Zen, along with esoteric Buddhism (Shingon, Tibetan, etc), places a heavy emphasis on lineage. I never really understood this since lineage is not an important part of Pure Land Buddhism, but then when I started going to a Rinzai Zen temple here in Seattle, I noticed that as part of the Saturday morning liturgy, they would recite a lineage like so:
- Shakyamuni Buddha (naturally)
- Rinzai Gigen (d. 866 臨済義玄) Zenji
- Kanzan Egen Zenshi (1277–1360 關山慧玄)
- Hakuin Ekaku Zenshi (1686-1769 白隠慧鶴)
- Contemporary Zen masters in the lineage, etc.
This surprised me for a few reasons. First, it surprised me that this was a part of normal Zen liturgy anyway. In the case of Jodo Shinshu Buddhism, there are hymns which mention past Pure Land masters in India, China and Japan, but it’s not emphasized. In fact, in the case of Pure Land Buddhism, the lineage isn’t passed from master to disciple. In some cases they were hundreds of years apart.
The other big surprised, is that there is no mention of Eisai, who first brought Rinzai to Japan. I never even heard of Kanzan Egen Zenshi.
So why is this recited the way it is?
I had to do a little research on this.
Both existing Rinzai lineages in Japan trace back to Hakuin whose lineage is the only one that survived after the 19th century. I’m not sure why the others died out in the 19th century, or when in the 19th century, but I’ll keep researching it. One thing I do know, Hakuin certified many, many students to teach the dharma, and at least some of these went on to be abbots of other Rinzai temples, so my guess is that at least some temples “switched” lineages to Hakuin’s lineage when abbotship changed hands.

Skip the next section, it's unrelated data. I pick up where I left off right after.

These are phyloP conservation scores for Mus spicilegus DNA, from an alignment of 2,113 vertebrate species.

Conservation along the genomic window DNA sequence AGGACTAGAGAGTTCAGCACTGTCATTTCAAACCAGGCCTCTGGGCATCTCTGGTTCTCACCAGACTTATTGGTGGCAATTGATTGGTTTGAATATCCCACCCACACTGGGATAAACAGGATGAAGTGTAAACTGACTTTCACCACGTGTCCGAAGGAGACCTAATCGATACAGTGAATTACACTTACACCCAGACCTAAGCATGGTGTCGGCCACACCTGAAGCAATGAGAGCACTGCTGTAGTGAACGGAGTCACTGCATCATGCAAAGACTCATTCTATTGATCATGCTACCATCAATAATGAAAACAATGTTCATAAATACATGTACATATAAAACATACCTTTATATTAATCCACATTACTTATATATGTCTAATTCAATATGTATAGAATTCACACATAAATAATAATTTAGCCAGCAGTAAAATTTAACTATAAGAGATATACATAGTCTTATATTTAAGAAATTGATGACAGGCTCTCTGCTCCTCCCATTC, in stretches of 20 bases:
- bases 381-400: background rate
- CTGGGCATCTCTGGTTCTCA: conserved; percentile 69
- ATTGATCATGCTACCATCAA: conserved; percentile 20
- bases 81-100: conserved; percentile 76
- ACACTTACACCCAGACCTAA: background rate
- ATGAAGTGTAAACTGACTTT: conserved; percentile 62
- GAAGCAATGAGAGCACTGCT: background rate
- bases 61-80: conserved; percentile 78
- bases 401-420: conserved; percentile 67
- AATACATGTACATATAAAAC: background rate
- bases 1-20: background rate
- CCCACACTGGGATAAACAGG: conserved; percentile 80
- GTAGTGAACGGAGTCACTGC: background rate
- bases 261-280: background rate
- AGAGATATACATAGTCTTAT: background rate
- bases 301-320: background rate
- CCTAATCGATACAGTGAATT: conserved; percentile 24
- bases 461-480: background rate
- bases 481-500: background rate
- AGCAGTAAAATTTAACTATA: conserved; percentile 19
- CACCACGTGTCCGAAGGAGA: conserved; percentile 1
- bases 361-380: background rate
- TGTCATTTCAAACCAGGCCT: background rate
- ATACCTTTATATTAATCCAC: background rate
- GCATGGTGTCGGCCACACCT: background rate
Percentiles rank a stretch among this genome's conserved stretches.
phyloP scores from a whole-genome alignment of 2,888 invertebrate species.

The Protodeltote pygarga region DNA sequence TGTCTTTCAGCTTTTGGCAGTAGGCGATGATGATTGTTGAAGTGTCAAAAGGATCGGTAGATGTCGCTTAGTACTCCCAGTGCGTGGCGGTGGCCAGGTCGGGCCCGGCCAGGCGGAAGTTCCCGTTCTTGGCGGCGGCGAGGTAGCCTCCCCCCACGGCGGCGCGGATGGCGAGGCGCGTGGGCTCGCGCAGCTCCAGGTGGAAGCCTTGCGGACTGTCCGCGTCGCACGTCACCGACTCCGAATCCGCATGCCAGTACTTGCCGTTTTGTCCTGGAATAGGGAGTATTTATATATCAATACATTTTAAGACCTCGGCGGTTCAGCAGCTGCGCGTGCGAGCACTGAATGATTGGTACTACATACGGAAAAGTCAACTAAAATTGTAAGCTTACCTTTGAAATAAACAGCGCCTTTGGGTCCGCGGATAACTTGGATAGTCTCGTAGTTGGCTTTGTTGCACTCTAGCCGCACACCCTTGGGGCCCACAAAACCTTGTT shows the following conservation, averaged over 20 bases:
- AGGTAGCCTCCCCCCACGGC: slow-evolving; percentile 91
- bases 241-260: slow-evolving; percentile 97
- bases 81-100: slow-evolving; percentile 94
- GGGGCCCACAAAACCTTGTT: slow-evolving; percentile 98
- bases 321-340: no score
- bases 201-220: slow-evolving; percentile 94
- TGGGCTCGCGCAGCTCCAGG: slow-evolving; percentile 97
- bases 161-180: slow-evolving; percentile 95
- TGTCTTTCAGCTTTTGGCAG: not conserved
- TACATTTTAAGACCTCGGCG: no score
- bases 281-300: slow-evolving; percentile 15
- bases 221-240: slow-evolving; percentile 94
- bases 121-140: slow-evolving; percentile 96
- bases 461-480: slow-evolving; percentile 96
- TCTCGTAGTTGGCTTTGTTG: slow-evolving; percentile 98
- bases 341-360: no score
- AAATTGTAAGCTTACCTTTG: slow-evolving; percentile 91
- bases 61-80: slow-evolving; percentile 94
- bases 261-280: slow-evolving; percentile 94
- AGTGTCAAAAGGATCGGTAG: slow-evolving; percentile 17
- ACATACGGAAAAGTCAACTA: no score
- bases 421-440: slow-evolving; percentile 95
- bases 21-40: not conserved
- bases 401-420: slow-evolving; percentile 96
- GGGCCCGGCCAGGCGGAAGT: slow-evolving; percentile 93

Ok, that makes sense, but whose Kanzan Egen?
It turns out that the existing Rinzai lineages trace the import of Rinzai Zen to Japan through something called the Ōtōkan (応灯関) lineage. These three Chinese characters break down to:
- Nanpo Jōmyō 南浦紹明 (1235–1308), also known as Daiō Kokushi 大應國師, where 應 is now written as 応.
- Shūhō Myōchō 宗峰妙超 (1282–1337), also known as Daitō Kokushi 大燈國師, where 燈 is now written as 灯
- Kanzan Egen 關山慧玄, where 關 is now written as 関
These three people were not the first to introduce Rinzai Zen to Japan (that was Eisai), but they did start a parallel Rinzai lineage. Nanpo Jomyo apparently went to China and studied under Chinese Rinzai before coming back and teaching his student Shuho. Shuho founded Daitoku-ji Temple in Kyoto, and taught his student Kanzan who founded another important temple called Myoshin-ji (homepage). Myoshin-ji’s temple network is by far the largest in Japan, and Myoshin-ji is one of the central temples of Rinzai Zen in Japan.
Kanzan, also known as Musō Daishi (無相大師), was actually an impressive monk himself, even though there’s almost nothing about him. According to Myoshin-ji’s biography, he was a noteworthy monk of his era who was honored by the reigning emperor upon his death for his contributions to spreading the Dharma, and for being humble and upright in conduct.
Also, as mentioned earlier, there are two existed lineages (hōkei 法系) of Rinzai Zen that extended from Hakuin, through his own student Gasan Jitō (峨山慈棹 1727–1797):
- Inzan (隠山)
- Takujū (卓洲)
So Rinzai temples in Japan, and through the world will fall into one of these two lineages. The differences are pretty minor (mainly liturgy).
So, that’s a look at the lineage used in Rinzai Zen Buddhism, and by extension Obaku Zen since the disciples of Hakuin took over administration of Obaku Zen temples (since they have the same origins in China). It doesn’t cover all members of the lineage, but for practical purposes these are the principal members of the Rinzai lineage.